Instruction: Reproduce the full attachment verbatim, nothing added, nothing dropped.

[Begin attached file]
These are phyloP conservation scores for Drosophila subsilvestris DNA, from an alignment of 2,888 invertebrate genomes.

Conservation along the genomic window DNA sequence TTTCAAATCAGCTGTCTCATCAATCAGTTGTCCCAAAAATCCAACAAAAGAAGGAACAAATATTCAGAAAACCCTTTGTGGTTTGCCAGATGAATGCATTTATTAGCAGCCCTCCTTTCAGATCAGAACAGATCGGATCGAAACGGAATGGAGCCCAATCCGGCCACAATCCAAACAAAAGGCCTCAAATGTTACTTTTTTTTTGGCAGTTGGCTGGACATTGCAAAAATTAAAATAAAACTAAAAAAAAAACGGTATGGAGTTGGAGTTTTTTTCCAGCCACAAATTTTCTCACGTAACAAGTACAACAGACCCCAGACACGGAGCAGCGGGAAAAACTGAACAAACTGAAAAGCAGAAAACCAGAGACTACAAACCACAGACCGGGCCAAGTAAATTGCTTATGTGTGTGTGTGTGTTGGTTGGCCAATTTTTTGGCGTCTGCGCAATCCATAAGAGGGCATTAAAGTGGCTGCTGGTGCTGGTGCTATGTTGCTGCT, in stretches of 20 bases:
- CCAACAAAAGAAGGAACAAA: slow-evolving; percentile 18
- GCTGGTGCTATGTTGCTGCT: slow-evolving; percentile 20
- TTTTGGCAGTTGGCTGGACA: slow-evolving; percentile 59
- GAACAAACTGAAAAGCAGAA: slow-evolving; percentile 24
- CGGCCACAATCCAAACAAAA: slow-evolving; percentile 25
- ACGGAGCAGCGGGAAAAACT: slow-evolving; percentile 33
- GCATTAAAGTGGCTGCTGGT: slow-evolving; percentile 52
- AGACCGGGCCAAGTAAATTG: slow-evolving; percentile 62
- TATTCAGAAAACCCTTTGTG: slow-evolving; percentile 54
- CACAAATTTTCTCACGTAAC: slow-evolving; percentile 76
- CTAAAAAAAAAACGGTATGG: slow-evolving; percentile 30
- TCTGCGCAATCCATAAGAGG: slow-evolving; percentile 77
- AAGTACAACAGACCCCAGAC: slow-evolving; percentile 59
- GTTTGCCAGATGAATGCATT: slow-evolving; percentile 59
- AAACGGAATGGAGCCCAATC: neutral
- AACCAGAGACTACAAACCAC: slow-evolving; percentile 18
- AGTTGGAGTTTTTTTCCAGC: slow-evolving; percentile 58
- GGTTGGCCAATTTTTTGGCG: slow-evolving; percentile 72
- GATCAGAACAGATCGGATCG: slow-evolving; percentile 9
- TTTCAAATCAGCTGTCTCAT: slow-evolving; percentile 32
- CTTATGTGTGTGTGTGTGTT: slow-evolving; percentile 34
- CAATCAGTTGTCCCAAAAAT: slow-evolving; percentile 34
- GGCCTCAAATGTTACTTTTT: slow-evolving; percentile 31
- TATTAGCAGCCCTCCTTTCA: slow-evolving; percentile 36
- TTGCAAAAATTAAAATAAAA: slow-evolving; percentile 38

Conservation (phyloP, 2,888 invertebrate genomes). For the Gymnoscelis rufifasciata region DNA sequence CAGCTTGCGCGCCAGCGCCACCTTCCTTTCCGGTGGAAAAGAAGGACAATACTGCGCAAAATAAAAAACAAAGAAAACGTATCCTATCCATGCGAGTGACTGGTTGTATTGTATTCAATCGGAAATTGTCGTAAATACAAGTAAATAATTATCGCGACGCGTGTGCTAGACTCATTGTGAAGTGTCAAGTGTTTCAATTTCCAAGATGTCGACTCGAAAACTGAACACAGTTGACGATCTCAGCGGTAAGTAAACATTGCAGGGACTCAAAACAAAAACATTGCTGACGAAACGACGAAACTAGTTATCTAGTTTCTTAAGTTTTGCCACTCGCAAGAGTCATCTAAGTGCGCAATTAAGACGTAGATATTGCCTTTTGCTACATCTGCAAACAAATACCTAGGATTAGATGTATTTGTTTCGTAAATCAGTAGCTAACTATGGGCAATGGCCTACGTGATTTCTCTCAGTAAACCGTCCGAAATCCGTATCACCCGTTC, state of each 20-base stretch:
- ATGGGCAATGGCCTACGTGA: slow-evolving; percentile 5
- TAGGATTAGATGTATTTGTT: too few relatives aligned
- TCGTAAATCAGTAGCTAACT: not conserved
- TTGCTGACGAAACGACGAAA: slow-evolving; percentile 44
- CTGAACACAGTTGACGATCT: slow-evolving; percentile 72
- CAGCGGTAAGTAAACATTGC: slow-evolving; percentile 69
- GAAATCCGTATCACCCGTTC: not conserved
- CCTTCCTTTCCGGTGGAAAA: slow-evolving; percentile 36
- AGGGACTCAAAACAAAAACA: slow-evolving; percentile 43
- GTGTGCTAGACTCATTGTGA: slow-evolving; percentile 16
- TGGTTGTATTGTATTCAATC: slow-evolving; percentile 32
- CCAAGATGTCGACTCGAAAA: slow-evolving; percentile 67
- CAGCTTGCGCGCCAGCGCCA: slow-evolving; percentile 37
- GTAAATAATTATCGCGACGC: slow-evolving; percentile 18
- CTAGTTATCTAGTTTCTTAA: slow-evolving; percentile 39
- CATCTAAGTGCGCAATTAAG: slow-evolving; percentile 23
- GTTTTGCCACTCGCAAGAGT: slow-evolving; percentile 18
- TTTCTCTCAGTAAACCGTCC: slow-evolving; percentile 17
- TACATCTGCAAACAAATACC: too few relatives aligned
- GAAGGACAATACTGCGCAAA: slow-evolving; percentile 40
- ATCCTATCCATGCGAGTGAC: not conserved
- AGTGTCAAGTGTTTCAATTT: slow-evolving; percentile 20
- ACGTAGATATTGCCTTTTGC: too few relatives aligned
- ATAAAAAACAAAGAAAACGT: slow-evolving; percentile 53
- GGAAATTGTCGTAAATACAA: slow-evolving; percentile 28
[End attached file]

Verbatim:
These are phyloP conservation scores for Drosophila subsilvestris DNA, from an alignment of 2,888 invertebrate genomes.

Conservation along the genomic window DNA sequence TTTCAAATCAGCTGTCTCATCAATCAGTTGTCCCAAAAATCCAACAAAAGAAGGAACAAATATTCAGAAAACCCTTTGTGGTTTGCCAGATGAATGCATTTATTAGCAGCCCTCCTTTCAGATCAGAACAGATCGGATCGAAACGGAATGGAGCCCAATCCGGCCACAATCCAAACAAAAGGCCTCAAATGTTACTTTTTTTTTGGCAGTTGGCTGGACATTGCAAAAATTAAAATAAAACTAAAAAAAAAACGGTATGGAGTTGGAGTTTTTTTCCAGCCACAAATTTTCTCACGTAACAAGTACAACAGACCCCAGACACGGAGCAGCGGGAAAAACTGAACAAACTGAAAAGCAGAAAACCAGAGACTACAAACCACAGACCGGGCCAAGTAAATTGCTTATGTGTGTGTGTGTGTTGGTTGGCCAATTTTTTGGCGTCTGCGCAATCCATAAGAGGGCATTAAAGTGGCTGCTGGTGCTGGTGCTATGTTGCTGCT, in stretches of 20 bases:
- CCAACAAAAGAAGGAACAAA: slow-evolving; percentile 18
- GCTGGTGCTATGTTGCTGCT: slow-evolving; percentile 20
- TTTTGGCAGTTGGCTGGACA: slow-evolving; percentile 59
- GAACAAACTGAAAAGCAGAA: slow-evolving; percentile 24
- CGGCCACAATCCAAACAAAA: slow-evolving; percentile 25
- ACGGAGCAGCGGGAAAAACT: slow-evolving; percentile 33
- GCATTAAAGTGGCTGCTGGT: slow-evolving; percentile 52
- AGACCGGGCCAAGTAAATTG: slow-evolving; percentile 62
- TATTCAGAAAACCCTTTGTG: slow-evolving; percentile 54
- CACAAATTTTCTCACGTAAC: slow-evolving; percentile 76
- CTAAAAAAAAAACGGTATGG: slow-evolving; percentile 30
- TCTGCGCAATCCATAAGAGG: slow-evolving; percentile 77
- AAGTACAACAGACCCCAGAC: slow-evolving; percentile 59
- GTTTGCCAGATGAATGCATT: slow-evolving; percentile 59
- AAACGGAATGGAGCCCAATC: neutral
- AACCAGAGACTACAAACCAC: slow-evolving; percentile 18
- AGTTGGAGTTTTTTTCCAGC: slow-evolving; percentile 58
- GGTTGGCCAATTTTTTGGCG: slow-evolving; percentile 72
- GATCAGAACAGATCGGATCG: slow-evolving; percentile 9
- TTTCAAATCAGCTGTCTCAT: slow-evolving; percentile 32
- CTTATGTGTGTGTGTGTGTT: slow-evolving; percentile 34
- CAATCAGTTGTCCCAAAAAT: slow-evolving; percentile 34
- GGCCTCAAATGTTACTTTTT: slow-evolving; percentile 31
- TATTAGCAGCCCTCCTTTCA: slow-evolving; percentile 36
- TTGCAAAAATTAAAATAAAA: slow-evolving; percentile 38

Conservation (phyloP, 2,888 invertebrate genomes). For the Gymnoscelis rufifasciata region DNA sequence CAGCTTGCGCGCCAGCGCCACCTTCCTTTCCGGTGGAAAAGAAGGACAATACTGCGCAAAATAAAAAACAAAGAAAACGTATCCTATCCATGCGAGTGACTGGTTGTATTGTATTCAATCGGAAATTGTCGTAAATACAAGTAAATAATTATCGCGACGCGTGTGCTAGACTCATTGTGAAGTGTCAAGTGTTTCAATTTCCAAGATGTCGACTCGAAAACTGAACACAGTTGACGATCTCAGCGGTAAGTAAACATTGCAGGGACTCAAAACAAAAACATTGCTGACGAAACGACGAAACTAGTTATCTAGTTTCTTAAGTTTTGCCACTCGCAAGAGTCATCTAAGTGCGCAATTAAGACGTAGATATTGCCTTTTGCTACATCTGCAAACAAATACCTAGGATTAGATGTATTTGTTTCGTAAATCAGTAGCTAACTATGGGCAATGGCCTACGTGATTTCTCTCAGTAAACCGTCCGAAATCCGTATCACCCGTTC, state of each 20-base stretch:
- ATGGGCAATGGCCTACGTGA: slow-evolving; percentile 5
- TAGGATTAGATGTATTTGTT: too few relatives aligned
- TCGTAAATCAGTAGCTAACT: not conserved
- TTGCTGACGAAACGACGAAA: slow-evolving; percentile 44
- CTGAACACAGTTGACGATCT: slow-evolving; percentile 72
- CAGCGGTAAGTAAACATTGC: slow-evolving; percentile 69
- GAAATCCGTATCACCCGTTC: not conserved
- CCTTCCTTTCCGGTGGAAAA: slow-evolving; percentile 36
- AGGGACTCAAAACAAAAACA: slow-evolving; percentile 43
- GTGTGCTAGACTCATTGTGA: slow-evolving; percentile 16
- TGGTTGTATTGTATTCAATC: slow-evolving; percentile 32
- CCAAGATGTCGACTCGAAAA: slow-evolving; percentile 67
- CAGCTTGCGCGCCAGCGCCA: slow-evolving; percentile 37
- GTAAATAATTATCGCGACGC: slow-evolving; percentile 18
- CTAGTTATCTAGTTTCTTAA: slow-evolving; percentile 39
- CATCTAAGTGCGCAATTAAG: slow-evolving; percentile 23
- GTTTTGCCACTCGCAAGAGT: slow-evolving; percentile 18
- TTTCTCTCAGTAAACCGTCC: slow-evolving; percentile 17
- TACATCTGCAAACAAATACC: too few relatives aligned
- GAAGGACAATACTGCGCAAA: slow-evolving; percentile 40
- ATCCTATCCATGCGAGTGAC: not conserved
- AGTGTCAAGTGTTTCAATTT: slow-evolving; percentile 20
- ACGTAGATATTGCCTTTTGC: too few relatives aligned
- ATAAAAAACAAAGAAAACGT: slow-evolving; percentile 53
- GGAAATTGTCGTAAATACAA: slow-evolving; percentile 28